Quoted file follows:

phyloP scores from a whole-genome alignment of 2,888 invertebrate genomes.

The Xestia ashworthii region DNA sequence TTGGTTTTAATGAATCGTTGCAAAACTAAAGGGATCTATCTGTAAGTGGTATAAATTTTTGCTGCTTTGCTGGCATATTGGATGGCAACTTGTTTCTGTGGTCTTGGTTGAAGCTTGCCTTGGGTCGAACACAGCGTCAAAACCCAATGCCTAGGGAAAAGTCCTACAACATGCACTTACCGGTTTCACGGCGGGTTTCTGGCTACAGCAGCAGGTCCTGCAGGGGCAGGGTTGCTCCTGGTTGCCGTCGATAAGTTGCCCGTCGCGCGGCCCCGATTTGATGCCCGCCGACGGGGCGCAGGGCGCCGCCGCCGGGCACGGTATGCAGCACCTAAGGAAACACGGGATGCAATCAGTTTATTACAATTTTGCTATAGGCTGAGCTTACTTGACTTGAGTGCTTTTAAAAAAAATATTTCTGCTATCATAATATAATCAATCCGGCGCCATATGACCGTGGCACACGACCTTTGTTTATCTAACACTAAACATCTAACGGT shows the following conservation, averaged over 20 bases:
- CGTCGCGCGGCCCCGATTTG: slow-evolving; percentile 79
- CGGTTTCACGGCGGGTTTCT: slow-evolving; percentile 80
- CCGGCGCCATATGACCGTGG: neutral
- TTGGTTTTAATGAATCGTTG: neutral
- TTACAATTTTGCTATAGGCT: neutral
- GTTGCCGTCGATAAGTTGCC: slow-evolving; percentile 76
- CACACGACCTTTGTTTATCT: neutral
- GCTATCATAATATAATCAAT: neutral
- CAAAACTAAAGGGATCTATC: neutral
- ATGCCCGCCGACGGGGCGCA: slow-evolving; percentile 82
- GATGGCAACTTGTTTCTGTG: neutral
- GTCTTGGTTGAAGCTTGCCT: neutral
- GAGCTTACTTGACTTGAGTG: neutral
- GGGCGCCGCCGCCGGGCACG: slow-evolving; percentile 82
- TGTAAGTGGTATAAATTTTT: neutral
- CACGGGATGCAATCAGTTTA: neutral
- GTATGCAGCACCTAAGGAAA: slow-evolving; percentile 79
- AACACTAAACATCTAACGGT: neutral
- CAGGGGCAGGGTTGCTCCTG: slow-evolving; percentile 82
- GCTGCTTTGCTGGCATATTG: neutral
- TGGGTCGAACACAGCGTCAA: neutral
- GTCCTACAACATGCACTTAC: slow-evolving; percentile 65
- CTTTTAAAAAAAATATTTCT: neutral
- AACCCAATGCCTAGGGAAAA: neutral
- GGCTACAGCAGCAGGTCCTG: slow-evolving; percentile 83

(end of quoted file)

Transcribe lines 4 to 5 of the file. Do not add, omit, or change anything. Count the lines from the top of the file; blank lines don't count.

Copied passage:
- CGGTTTCACGGCGGGTTTCT: slow-evolving; percentile 80
- CCGGCGCCATATGACCGTGG: neutral